Laura Segatori named AIMBE fellow

Bioengineer focuses on cellular mechanisms that lead to therapies


Rice University bioengineer Laura Segatori has been named a fellow of the American Institute for Medical and Biological Engineering (AIMBE).

She is one of 175 new fellows elected this year by peers and members of the AIMBE College of Fellows for her “outstanding contributions to the development of protein engineering and synthetic biology tools for biomanufacturing technologies and cell therapies,” according to the institute.

Election to the college is among the highest professional distinctions accorded to a medical and biological engineer, with members representing the top 2% of the medical and biological community.

Segatori, an associate professor of bioengineering, chemical and biomolecular engineering and biosciences, and her Cell and Protein Engineering Laboratorydevelop system-level strategies that integrate synthetic biology, protein engineering and bionanotechnology to reprogram the quality control mechanisms in mammalian cells. These allow for a broader understanding of molecular mechanisms that regulate protein processing, and aid in the development of cell-based therapies and the production of biologics.

She has pioneered the development of approaches for ensuring proper protein processing and directing the elimination of aberrant proteins via targeted intracellular proteolysis, both of significance in numerous disease states, especially neurodegeneration and inflammation.

“My group has created an array of cutting-edge approaches to regulate protein synthesis and degradation, thereby controlling dynamic protein behaviors in cells with exquisite specificity,” Segatori said. “We’ve assembled these molecular tools into higher-order circuits that interface with homeostatic pathways to create cellular devices with feedback-responsive, tunable behaviors.”

Guided by predictive mathematical modeling, the work is key to the development of novel therapeutic strategies and to enabling the engineering of synthetic cells with predictable behaviors as needed to enhance the production of biologics and for cell-based therapies, she said. In parallel research efforts, the Segatori group has defined the molecular pathways and cellular phenotypes triggered by nanomaterials, work that has provided key insights into optimizing cell-material interfaces.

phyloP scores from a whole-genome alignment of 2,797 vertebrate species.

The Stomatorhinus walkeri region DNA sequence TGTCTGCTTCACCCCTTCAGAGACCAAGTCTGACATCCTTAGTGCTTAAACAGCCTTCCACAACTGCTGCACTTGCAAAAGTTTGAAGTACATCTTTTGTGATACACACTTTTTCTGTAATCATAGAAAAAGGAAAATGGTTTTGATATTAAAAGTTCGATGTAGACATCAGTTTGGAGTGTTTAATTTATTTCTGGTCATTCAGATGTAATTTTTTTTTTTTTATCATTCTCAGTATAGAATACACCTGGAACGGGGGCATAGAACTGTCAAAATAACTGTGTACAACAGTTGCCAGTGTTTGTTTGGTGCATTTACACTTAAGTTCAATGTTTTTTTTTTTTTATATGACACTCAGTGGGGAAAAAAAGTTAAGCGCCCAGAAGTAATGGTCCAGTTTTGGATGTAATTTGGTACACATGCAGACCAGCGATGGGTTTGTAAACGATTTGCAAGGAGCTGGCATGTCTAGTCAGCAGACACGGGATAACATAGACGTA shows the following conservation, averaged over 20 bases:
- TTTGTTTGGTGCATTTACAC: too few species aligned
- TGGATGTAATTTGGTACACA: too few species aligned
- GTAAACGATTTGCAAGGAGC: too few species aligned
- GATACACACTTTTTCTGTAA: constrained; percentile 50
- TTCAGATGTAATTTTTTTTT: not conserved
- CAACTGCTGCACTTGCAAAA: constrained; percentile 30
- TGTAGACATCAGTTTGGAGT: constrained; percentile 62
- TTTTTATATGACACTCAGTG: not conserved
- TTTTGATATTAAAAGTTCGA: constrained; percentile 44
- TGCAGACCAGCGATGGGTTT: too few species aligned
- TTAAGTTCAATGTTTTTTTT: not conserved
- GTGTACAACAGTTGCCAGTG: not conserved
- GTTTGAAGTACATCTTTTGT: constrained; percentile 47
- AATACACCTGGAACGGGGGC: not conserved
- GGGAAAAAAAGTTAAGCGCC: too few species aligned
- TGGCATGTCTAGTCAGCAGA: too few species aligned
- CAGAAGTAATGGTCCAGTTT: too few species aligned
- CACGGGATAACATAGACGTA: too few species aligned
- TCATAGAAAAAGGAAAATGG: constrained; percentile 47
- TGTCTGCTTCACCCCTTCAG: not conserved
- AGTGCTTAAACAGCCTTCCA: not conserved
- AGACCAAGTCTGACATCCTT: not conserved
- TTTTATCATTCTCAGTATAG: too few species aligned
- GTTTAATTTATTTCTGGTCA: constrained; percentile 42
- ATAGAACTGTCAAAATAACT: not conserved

Segatori has earned a National Science Foundation CAREER Award, and her lab has been consistently funded by the National Science Foundation, with additional support from the National Institutes of Health and private foundations. Along with her contributions to the bioengineering community, she serves on the editorial and advisory boards of numerous scientific journals.

She earned her bachelor’s degree at the University of Bologna, Italy, in 2000 and her doctorate in chemical engineering at the University of Texas at Austin in 2005.

Segatori will be inducted in a virtual ceremony March 26 during the organization’s annual meeting.

AIMBE is an organization of leaders in medical and biological engineering that consists of academic, industrial and professional society councils and elected fellows who communicate with and respond to U.S. and state government agencies and lawmakers to advocate science and contribute to policymaking that benefits the public.




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